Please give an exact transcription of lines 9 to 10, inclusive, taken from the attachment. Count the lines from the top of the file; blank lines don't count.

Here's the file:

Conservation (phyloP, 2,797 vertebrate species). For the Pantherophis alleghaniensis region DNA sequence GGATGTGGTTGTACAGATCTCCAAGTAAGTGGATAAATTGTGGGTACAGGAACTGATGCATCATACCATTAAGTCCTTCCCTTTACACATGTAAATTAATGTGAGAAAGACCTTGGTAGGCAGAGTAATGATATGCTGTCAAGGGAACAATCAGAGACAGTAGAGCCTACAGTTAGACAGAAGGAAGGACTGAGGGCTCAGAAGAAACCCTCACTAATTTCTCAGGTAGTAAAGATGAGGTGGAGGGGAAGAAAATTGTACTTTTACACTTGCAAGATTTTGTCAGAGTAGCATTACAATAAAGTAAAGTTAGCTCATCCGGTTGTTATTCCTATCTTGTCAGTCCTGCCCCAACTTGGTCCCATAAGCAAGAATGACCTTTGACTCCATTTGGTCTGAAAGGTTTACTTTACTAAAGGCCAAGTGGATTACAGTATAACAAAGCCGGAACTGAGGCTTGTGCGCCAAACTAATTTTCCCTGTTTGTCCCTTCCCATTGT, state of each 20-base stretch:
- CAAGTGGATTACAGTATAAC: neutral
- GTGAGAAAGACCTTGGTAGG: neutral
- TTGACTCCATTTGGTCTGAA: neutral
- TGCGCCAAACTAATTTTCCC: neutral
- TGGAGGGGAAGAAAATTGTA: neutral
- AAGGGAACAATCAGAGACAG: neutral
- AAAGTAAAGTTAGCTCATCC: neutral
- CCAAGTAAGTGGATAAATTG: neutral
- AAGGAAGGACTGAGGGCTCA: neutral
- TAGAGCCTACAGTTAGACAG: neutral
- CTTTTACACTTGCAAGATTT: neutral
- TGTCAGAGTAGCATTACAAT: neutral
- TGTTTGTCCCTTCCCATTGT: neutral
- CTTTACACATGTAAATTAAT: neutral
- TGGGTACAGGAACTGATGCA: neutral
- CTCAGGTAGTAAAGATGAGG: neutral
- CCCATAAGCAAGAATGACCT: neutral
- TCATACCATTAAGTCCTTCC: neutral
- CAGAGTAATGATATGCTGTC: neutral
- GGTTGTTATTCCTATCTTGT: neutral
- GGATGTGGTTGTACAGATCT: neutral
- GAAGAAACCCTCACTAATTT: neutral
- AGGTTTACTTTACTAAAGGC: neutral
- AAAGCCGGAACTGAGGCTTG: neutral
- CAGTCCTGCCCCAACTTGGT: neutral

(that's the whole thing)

- CCAAGTAAGTGGATAAATTG: neutral
- AAGGAAGGACTGAGGGCTCA: neutral